Gap Closing Stores, Potentially Laying Off Thousands

The company estimates roughly $300 million in annualized sales losses associated with the store closures.
Katie Kuehner-HebertJune 16, 2015

Retailer Gap Monday announced that it plans to close about 175 stores in North America and some stores in Europe over the next few years to boost profitability, with about 140 closures this year.

It did not disclose how many employees in total would be laid off, but the San Francisco-based retailer did say it would reduce its workforce at its headquarters, primarily in North America, by about 250 this year.

The cuts will allow Gap to focus on offering “consistent, on-brand product collections and enhancing the customer experience across all of our channels, including a smaller, more vibrant fleet of stores,” the company’s global president Jeff Kirwan said in a press release. “These decisions are very difficult, knowing they will affect a number of our valued employees, but we are confident they are necessary to help create a winning future for our employees, our customers, and our shareholders.”

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Gap chief executive Art Peck said that returning the company to profitability has been his top priority since his appointment four months ago.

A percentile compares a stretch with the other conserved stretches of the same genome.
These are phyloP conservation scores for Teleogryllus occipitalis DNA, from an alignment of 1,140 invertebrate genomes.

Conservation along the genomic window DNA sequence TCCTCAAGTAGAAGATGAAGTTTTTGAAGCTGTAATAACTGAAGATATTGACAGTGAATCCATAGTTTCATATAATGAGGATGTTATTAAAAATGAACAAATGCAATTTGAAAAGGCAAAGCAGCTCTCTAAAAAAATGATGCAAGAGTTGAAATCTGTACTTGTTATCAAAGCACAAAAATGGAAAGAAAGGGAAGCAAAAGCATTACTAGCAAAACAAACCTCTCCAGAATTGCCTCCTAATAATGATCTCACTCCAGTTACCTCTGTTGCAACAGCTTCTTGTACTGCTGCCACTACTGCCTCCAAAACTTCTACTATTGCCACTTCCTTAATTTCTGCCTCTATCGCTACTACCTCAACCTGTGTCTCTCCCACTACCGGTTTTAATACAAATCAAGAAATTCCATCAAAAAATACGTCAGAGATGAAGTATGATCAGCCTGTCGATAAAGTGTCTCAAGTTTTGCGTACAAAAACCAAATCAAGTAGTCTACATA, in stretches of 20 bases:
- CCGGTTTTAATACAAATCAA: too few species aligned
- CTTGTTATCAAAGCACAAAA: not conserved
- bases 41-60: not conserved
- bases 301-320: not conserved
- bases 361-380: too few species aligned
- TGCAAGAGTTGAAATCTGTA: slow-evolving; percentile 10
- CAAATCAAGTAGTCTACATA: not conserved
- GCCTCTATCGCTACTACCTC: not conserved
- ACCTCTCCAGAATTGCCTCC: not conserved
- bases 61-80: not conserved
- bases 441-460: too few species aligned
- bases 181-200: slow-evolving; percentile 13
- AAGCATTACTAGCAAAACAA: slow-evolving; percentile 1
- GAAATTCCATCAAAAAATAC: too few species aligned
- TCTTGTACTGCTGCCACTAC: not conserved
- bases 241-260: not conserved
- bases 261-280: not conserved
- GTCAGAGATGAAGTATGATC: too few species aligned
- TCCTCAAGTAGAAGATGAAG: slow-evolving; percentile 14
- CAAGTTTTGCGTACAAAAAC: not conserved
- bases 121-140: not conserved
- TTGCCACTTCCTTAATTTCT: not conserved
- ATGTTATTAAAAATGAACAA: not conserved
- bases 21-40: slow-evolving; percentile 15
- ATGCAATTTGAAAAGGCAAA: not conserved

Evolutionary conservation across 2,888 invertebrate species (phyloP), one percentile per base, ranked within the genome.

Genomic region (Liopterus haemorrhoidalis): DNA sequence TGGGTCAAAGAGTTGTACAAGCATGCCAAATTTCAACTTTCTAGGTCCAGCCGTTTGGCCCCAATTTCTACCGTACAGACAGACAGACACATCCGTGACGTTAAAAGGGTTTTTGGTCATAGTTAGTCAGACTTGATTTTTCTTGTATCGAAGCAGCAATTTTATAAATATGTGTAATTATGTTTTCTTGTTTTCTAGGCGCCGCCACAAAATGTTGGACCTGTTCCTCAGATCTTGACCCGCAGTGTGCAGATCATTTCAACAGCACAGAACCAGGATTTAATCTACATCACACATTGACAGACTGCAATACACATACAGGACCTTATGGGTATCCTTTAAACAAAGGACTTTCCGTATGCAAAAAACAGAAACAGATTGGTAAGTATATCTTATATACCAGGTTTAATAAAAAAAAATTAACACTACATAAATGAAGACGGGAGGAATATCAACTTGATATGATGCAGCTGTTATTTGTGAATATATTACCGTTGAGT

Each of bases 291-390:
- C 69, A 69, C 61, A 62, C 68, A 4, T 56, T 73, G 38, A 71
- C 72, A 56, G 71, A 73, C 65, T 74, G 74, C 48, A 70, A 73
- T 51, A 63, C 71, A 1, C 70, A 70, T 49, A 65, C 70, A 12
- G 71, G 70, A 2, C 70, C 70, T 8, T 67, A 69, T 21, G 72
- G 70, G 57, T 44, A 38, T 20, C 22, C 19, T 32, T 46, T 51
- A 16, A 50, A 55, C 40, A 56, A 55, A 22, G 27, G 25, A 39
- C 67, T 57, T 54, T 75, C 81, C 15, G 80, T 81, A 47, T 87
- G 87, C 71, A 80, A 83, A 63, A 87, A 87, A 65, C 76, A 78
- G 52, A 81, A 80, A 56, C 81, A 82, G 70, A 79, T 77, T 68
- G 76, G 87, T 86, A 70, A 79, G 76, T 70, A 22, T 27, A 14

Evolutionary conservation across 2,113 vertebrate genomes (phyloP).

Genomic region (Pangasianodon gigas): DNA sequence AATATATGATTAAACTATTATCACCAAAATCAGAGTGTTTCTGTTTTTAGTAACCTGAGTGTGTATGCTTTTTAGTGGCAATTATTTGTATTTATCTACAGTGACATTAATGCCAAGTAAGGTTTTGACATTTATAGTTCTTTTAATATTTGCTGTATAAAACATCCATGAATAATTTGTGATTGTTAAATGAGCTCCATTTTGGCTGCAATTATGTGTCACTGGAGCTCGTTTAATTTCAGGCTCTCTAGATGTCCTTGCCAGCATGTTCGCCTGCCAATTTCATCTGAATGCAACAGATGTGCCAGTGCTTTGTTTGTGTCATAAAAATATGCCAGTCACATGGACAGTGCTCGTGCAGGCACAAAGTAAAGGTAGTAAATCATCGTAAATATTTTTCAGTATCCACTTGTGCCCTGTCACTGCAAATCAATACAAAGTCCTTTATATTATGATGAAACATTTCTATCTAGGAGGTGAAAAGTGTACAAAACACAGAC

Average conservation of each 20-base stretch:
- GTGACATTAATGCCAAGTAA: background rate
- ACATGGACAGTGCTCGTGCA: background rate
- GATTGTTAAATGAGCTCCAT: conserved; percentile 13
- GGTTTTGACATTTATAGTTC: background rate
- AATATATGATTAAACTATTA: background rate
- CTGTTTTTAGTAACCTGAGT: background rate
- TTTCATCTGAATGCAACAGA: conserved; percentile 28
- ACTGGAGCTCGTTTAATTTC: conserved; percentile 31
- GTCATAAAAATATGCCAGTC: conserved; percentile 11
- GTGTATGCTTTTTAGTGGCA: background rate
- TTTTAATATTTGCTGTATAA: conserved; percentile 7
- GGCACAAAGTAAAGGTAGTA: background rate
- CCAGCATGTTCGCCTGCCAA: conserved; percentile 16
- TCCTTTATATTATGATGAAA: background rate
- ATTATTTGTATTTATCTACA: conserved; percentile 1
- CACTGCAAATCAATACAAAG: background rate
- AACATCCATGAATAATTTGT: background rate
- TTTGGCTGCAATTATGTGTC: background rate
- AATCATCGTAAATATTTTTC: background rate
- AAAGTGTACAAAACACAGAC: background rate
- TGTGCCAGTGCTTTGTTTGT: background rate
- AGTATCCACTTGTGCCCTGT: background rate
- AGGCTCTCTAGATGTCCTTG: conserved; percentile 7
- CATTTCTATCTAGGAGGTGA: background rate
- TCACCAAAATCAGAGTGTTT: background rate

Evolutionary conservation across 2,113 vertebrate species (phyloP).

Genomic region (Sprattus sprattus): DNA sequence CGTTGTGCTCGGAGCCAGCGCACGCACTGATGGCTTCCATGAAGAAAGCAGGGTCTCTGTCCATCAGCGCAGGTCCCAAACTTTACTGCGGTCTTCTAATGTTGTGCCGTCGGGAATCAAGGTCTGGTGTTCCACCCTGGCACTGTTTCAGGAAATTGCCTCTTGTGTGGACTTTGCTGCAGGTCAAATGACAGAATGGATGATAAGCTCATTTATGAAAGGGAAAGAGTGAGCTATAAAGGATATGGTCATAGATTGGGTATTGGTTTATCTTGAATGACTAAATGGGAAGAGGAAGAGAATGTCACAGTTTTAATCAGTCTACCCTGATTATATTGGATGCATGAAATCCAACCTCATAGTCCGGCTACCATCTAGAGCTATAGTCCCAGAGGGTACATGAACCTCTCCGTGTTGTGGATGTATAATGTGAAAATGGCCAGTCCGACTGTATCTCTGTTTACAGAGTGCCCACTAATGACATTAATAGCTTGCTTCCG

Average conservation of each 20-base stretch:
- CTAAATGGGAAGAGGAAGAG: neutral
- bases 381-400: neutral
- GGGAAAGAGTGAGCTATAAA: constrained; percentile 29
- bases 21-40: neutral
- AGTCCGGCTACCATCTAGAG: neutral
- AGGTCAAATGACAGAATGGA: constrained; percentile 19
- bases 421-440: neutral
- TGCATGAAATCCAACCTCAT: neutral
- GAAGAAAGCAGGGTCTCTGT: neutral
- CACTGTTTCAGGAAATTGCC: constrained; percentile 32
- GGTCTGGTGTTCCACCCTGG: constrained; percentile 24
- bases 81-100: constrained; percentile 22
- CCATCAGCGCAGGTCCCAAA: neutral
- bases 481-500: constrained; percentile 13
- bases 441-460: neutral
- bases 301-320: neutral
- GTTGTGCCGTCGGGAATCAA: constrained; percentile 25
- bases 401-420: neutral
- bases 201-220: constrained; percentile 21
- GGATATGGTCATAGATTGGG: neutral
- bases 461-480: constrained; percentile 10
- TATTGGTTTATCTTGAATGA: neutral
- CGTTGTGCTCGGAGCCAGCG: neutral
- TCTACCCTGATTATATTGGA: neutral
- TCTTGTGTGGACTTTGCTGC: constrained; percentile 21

“Customers are rapidly changing how they shop today, and these moves will help get Gap back to where we know it deserves to be in the eyes of consumers,” Peck said.

The company estimates roughly $300 million in annualized sales losses associated with the store closures. Additionally, the company estimates one-time costs will range from $140 million to $160 million, of which about $55 million to $75 million is non-cash.

These costs are expected to be recognized primarily in the second quarter and will include lease buyouts; asset impairments primarily related to the Gap fleet; inventory and fabric write-offs; and employee-related costs associated with organizational changes.

The company estimates annualized savings from these actions to be roughly $25 million, beginning in 2016.

Excluding the estimated pre-tax costs of $140 million to $160 million, or approximately 21 cents to 24 cents per diluted share, the company is reaffirming its guidance for fiscal year 2015 to be in the range of $2.75 to $2.80.

A Reuters story said that “a series of fashion misses” have caused shoppers to pass over Gap for “fast fashion rivals” such as H&M, Inditex’s Zara, and Forever 21.

“Management is trying to control the exposure to the Gap brand until they can have some compelling product to really (rejuvenate) the top line and profitability,” Mizuho Securities analyst Betty Chen told Reuters, noting the company’s “prudence” in trying to eliminate the store footprint.

As of Jan. 31, Gap had about 141,000 full- and part-time employees in about 3,700 company-owned and franchise stores worldwide, according to Reuters.